Hawaii's bill calls for the state's Legislative Reference Bureau (LRB) to conduct the study on Portugal's drug law. It cites a 2009 report on the effects of the country's drug policy by the Cato Institute, a libertarian think tank in Washington, DC, noting that "money saved on drug enforcement allowed for increased resources for drug treatment programs." The proposal says Portugal's system "provides a potential model for more effectively managing drug-related problems in the United States."
The bill's author, Representative Jarrett Keohokalole, told VICE News that he became interested in drug policy reform during law school, when he heard a speech by Major Neill Franklin, an ex-cop and the executive director of the group Law Enforcement Against Prohibition (LEAP). Keohokalole is not convinced that full-on decriminalization is the right way to go, but he wants to learn more before making his final decision.
"I'm not even sure if this is a good idea, having hard drugs be legalized in Hawaii," Keohokalole said. "What I do know is the war on drugs is not working. It's not working in Hawaii, and we've been doing that for over 40 years…. So maybe we should look into something else."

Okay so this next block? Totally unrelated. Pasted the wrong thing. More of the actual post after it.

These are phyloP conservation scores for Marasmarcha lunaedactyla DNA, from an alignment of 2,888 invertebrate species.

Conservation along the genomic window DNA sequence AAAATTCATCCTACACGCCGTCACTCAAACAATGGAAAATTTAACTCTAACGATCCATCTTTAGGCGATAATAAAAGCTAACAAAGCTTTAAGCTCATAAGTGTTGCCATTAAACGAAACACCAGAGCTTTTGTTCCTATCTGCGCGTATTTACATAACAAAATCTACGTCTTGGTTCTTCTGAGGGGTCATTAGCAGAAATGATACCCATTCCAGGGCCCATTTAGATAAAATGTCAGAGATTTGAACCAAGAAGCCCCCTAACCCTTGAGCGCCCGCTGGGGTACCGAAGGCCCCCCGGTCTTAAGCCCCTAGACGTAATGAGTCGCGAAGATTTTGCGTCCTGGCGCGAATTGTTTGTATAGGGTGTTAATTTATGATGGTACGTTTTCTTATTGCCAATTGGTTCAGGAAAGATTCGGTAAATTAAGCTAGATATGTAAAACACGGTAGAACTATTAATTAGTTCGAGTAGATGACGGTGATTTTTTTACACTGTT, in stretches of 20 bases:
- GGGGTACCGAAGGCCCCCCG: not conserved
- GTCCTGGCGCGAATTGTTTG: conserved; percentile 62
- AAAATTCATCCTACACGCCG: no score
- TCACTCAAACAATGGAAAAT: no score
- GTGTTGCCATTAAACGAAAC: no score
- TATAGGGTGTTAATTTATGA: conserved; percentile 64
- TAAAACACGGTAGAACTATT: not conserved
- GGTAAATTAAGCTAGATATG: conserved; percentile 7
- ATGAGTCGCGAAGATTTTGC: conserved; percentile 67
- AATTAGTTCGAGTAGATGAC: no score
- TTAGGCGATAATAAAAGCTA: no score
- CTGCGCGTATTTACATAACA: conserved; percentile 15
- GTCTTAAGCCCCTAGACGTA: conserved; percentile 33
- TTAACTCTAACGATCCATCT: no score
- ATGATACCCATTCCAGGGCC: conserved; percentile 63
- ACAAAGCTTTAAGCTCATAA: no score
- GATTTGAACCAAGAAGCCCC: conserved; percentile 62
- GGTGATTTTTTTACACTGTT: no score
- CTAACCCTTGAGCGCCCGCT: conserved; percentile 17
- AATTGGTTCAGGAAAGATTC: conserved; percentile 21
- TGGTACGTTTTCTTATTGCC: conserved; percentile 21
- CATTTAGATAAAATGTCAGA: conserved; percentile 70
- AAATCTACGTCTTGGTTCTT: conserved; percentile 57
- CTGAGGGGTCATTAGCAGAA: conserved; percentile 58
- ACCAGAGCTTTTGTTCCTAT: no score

'The war on drugs is not working. It's not working in Hawaii, and we've been doing that for over 40 years…. So maybe we should look into something else.'
One major obstacle is the fact that no matter what Hawaii decides to do, drugs like cocaine and heroin will remain illegal under federal law.
Keohokalole said that Hawaii must be "mindful" of the federal government's reaction to any state-level drug policies, and he noted that examining how it might respond to Portuguese-style decriminalization would be part of the study.
"When it comes to the illegal importation of drugs and the black market distribution of drugs, I don't think there's a whole lot of difference between what we have now and what we would potentially have," Keohokalole said. "That's the whole reason why I wrote the request to do the study, because we don't really know."
Unsurprisingly, law enforcement groups in Hawaii are opposed to the state conducting the study. Major Sam Thomas of the Hawaii Police Department's Administrative Services Division said that he thinks Keohokalole's proposal is "ill-conceived."